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Smith v. O'Malley

United States District Court, E.D. Michigan, Southern Division

April 10, 2017

Malcolm Smith, Steven Graysmark, John Eccles, Camille Abdo Faraj, Paramjit Hough, Ampect Investments, LLC, Brad Lamel, Brett Specter, Andrew Sherris, Christine Sherris, Barney Edwards, Amanda Edwards, Campello, LLC, Mark Llewellyn-Jones, Kathryn Llewellyn-Jones, and Isabel Knight, Plaintiffs,
Kelly O'Malley, Escrow and Title Services Inc., and Chicago Title Insurance Company, Defendants.

          Mona K. Majzoub, Mag. Judge


          JUDITH E. LEVY United States District Judge

         On May 3, 2013, plaintiffs Mark and Kathryn Llewellyn-Jones, along with several others, sued a collection of real estate companies and their associates. See Llewellyn-Jones v. Metro Property Group, LLC, Case No. 13-cv-11977 (E.D. Mich.). That case asserted a civil claim under the Racketeer Influenced and Corrupt Organizations Act (“RICO”), stating that the sixteen defendants in that case engaged in a mail and wire fraud scheme arising from the fraudulent sale of purported rental properties in the Detroit area. Llewellyn-Jones, Complaint, Dkt. 1.

         The Llewellyn-Joneses, along with the other plaintiffs in this case, now bring suit against defendants Escrow and Title Services Inc., Kelly O'Malley, and Chicago Title Insurance Company for their alleged roles in this scheme. Each plaintiff alleges that the defendants, as a part of the enterprise alleged in Llewellyn-Jones, also engaged in fraud related to the closings of their respective transactions. For the reasons set forth below, defendants' combined motion to dismiss (Dkt. 21) is GRANTED IN PART and this case is DISMISSED.

         I. Factual Background

         Plaintiffs allege that from “April 2011 until February 2013, ” they were the victims of “a scheme to defraud investors, primarily foreign investors.” (Dkt. 1 at 15.) The participants in that scheme are identified as Metro Property Group, LLC, Metro Property Management, LLC, Global Power Equities, LLC, Apex Equities, LLC, and Summit Acquisitions, LLC. (Id.) Each of those companies was previously named as a defendant in Llewellyn-Jones as a part of this same scheme. Llewellyn-Jones, Complaint, Dkt. 1.

         Plaintiffs further allege that Bell Title and O'Malley, acting as Bell Title's agent, were recruited by the Metro Property group to assist in the fraudulent scheme. (Dkt. 1 at 16.) The purported scheme involved the Metro Property Group buying properties in Detroit, misrepresenting the physical condition of the properties, the existence of tenants for the properties, and the profit-generating history of the properties. (Id. at 16-390.) Bell Title is generally alleged to have known about these misrepresentations and failed to disclose the true nature of the transactions to plaintiffs at or before closing, and to have misrepresented the true dates of closing on each of the properties.

         The plaintiffs filed suit on November 17, 2016. (Id.) Each plaintiff brings claims against Bell Title and O'Malley for some combination of silent fraud, civil conspiracy, breach of contract, conversion, and negligent misrepresentation, all under Michigan law. (See generally id.) Chicago Title Insurance Company is also alleged to have participated in some of the transactions as a title insurer, and is alleged to have breached a title insurance policy it issued with respect to a property purchased by Paramjit Hough. (Id. at 278.)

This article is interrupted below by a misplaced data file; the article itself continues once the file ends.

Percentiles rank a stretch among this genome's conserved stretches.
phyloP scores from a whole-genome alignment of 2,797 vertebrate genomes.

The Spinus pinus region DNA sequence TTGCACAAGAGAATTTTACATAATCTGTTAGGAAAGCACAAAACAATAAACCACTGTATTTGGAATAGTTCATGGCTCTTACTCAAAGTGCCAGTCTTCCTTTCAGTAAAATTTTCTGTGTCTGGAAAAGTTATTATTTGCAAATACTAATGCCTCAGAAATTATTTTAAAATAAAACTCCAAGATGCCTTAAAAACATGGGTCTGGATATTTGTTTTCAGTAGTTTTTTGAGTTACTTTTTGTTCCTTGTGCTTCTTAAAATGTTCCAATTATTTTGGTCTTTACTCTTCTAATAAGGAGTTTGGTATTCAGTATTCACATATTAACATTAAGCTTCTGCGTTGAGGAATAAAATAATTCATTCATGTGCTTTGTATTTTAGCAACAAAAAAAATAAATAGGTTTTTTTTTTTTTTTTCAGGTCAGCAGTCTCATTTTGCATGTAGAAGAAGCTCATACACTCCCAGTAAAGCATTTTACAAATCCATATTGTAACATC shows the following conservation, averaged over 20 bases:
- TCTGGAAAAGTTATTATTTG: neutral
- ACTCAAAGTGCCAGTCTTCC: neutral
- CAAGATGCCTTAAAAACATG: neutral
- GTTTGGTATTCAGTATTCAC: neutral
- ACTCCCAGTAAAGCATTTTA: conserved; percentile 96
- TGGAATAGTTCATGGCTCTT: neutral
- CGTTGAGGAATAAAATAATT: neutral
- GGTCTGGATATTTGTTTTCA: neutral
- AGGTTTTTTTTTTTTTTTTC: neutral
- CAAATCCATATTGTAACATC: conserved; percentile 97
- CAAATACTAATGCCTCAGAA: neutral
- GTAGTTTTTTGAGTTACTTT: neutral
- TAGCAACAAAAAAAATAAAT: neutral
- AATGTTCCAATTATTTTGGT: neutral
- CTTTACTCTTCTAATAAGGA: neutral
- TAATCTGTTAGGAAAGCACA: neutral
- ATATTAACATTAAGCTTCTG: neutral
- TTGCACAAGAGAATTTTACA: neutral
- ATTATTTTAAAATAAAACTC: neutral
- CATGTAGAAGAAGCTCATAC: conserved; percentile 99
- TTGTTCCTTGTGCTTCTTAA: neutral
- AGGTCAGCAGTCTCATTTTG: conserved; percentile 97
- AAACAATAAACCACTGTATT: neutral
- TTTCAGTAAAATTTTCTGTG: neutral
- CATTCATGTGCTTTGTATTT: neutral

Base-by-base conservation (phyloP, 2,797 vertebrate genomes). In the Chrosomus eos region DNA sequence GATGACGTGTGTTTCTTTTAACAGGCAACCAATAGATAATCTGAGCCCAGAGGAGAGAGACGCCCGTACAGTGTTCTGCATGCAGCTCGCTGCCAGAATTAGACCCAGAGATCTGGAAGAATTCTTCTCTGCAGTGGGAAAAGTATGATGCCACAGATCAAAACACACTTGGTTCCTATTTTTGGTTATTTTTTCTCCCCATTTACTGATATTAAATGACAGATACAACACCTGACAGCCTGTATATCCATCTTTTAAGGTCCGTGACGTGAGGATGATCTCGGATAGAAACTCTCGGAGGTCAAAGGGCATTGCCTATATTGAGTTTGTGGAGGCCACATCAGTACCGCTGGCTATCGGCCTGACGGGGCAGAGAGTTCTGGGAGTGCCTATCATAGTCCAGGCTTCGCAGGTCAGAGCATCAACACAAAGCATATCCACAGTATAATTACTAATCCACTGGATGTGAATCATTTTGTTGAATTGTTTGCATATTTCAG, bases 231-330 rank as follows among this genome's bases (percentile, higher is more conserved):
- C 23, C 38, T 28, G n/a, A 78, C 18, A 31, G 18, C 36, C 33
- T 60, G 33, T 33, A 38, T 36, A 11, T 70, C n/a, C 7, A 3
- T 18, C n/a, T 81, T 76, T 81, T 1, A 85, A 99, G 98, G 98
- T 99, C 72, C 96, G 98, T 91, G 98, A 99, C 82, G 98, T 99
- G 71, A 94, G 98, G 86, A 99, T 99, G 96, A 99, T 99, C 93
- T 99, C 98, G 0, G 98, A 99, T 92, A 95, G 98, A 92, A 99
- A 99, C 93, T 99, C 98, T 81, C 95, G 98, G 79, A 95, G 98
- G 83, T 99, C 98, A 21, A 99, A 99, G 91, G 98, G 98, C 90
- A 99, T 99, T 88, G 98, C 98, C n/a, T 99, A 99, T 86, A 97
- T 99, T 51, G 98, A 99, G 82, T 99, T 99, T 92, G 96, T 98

All plaintiffs also bring general claims against Bell Title and O'Malley for silent fraud, civil conspiracy, negligent misrepresentation and breach of fiduciary duty, and violation of RICO, as well as an agency claim against Chicago Title and Insurance Company. (Id. at 390-400.) It is unclear how the general state law claims differ from the specific claims asserted for each plaintiff.

         On January 27, 2017, Bell Title filed a motion to dismiss plaintiffs' complaint. (Dkt. 21.) O'Malley and Chicago Insurance and Title each filed motions to join in Bell Title's motion. (Dkts. 28, 30.) The motion to dismiss is now fully briefed, and the Court determines that oral argument is not necessary to determination of this motion pursuant to E.D. Mich. Local R. 7.1(f).

         II. Legal Standard

         When deciding a motion to dismiss under Fed.R.Civ.P. 12(b)(6), the Court must “construe the complaint in the light most favorable to the plaintiff and accept all allegations as true.” Keys v. Humana, Inc., 684 F.3d 605, 608 (6th Cir.2012). “To survive a motion to dismiss, a complaint must contain sufficient factual matter, accepted as true, to state a claim to relief that is plausible on its face.” Ashcroft v. Iqbal, 556 U.S. 662, 678 (2009). A plausible claim need not contain “detailed factual allegations, ” but it must contain more than “labels and conclusions” or “a formulaic recitation of the elements of a cause of action[.]” Bell Atl. Corp. v. Twombly, 550 U.S. 544, 555 (2007).

         III. Analysis

         As a threshold matter, the O'Malley and Chicago Title's motions (Dkts. 28, 30) to join in Bell ...

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